This article may be expanded with text translated from the corresponding article in Finnish. (February 2016) Click [show] for important translation instructions.
View a machine-translated version of the Finnish article.
Google's machine translation is a useful starting point for translations, but translators must revise errors as necessary and confirm that the translation is accurate, rather than simply copy-pasting machine-translated text into the English Wikipedia.
Do not translate text that appears unreliable or low-quality. If possible, verify the text with references provided in the foreign-language article.
The channel flows in both directions, from the lake to the sea and vice versa during the rising tide. A pontoon is situated near the gate of the Butrint National Park. Two small forts are located in the southern part of the channel; both were built during the rule of Ali Pasha of Ioannina.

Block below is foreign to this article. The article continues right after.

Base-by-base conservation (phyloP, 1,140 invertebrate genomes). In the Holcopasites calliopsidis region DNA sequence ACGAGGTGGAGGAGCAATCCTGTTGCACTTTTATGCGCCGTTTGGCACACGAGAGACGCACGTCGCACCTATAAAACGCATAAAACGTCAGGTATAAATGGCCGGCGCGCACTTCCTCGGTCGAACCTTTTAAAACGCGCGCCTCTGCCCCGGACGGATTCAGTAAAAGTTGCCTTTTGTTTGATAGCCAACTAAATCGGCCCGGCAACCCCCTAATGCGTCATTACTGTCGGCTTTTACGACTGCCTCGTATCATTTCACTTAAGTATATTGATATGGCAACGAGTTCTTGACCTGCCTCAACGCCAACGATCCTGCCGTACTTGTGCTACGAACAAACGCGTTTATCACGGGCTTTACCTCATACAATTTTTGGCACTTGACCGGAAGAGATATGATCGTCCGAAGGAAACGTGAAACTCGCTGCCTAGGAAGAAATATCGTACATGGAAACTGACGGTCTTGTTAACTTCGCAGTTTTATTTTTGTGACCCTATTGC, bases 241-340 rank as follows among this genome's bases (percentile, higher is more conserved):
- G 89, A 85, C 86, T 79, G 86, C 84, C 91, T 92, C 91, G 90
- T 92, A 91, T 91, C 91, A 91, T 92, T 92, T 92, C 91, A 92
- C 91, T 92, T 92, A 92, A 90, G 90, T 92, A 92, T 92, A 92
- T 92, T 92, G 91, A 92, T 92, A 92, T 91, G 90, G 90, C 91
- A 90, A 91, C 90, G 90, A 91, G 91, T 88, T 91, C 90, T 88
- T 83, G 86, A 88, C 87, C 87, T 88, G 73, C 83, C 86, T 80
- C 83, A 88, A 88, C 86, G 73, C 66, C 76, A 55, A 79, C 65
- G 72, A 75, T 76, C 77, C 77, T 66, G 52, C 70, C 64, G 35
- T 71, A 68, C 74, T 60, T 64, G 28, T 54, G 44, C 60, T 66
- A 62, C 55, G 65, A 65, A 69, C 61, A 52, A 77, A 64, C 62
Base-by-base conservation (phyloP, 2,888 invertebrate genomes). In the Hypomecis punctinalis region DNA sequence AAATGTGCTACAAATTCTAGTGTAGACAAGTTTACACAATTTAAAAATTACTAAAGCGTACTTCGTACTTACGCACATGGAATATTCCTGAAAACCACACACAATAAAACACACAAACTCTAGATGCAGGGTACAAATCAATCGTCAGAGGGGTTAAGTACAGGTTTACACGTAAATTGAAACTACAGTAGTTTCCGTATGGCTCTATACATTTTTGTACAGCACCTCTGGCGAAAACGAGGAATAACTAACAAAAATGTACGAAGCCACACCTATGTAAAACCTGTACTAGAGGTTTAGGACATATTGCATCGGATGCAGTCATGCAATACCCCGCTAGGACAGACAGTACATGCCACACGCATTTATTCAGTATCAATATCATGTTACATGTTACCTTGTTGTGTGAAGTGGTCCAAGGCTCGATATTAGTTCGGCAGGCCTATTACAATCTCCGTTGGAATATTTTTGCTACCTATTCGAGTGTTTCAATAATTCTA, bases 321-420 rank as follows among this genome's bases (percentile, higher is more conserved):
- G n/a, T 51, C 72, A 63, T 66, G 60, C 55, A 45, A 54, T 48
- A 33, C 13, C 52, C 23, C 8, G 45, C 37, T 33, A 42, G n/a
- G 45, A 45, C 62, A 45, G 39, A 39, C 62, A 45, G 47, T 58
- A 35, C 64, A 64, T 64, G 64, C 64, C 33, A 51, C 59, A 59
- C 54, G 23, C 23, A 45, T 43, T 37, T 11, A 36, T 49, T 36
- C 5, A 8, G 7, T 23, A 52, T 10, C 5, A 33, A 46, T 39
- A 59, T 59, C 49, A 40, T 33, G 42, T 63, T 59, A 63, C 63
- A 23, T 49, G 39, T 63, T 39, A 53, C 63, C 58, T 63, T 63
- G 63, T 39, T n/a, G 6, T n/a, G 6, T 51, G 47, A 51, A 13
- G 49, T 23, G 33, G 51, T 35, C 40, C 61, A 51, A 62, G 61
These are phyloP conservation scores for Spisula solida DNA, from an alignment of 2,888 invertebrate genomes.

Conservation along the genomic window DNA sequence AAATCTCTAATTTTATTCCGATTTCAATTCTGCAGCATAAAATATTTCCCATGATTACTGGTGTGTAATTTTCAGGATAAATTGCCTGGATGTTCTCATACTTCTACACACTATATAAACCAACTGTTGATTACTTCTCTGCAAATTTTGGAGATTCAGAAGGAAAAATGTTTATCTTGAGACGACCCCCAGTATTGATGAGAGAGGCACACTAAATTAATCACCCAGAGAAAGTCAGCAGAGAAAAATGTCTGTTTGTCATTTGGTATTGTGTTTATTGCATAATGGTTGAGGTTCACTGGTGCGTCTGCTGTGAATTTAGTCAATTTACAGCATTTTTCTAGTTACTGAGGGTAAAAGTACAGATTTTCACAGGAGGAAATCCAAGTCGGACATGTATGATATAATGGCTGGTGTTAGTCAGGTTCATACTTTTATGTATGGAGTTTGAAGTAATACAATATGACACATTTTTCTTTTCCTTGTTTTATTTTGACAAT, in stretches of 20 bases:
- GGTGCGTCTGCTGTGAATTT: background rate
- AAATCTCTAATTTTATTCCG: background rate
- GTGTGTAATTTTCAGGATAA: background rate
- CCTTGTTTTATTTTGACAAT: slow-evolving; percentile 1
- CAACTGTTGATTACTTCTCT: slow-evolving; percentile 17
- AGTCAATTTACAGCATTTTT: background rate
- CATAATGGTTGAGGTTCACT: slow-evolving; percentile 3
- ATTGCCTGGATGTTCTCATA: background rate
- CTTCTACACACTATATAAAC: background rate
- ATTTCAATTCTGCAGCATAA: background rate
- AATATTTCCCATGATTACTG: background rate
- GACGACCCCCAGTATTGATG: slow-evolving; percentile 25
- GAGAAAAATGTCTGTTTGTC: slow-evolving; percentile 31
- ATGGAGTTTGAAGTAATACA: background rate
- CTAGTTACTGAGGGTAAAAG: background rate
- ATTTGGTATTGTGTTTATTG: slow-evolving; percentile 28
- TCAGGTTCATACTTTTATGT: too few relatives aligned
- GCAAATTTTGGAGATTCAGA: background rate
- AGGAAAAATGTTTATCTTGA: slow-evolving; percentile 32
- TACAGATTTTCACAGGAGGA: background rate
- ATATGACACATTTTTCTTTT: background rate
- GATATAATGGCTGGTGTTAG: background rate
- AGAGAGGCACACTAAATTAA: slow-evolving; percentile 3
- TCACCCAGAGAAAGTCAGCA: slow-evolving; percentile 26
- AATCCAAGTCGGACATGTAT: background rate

According to international organizations, the channel serves as the demarcation line where the Adriatic Sea ends and the Ionian Sea begins.
The channel creates a unique situation in Lake Butrint, which is partly fed with fresh water and partly with salt water, thereby creating ideal conditions for mollusks farming. During the communist regime, many students used to volunteer in the summer time to search for ancient ruins in the Butrint National Park.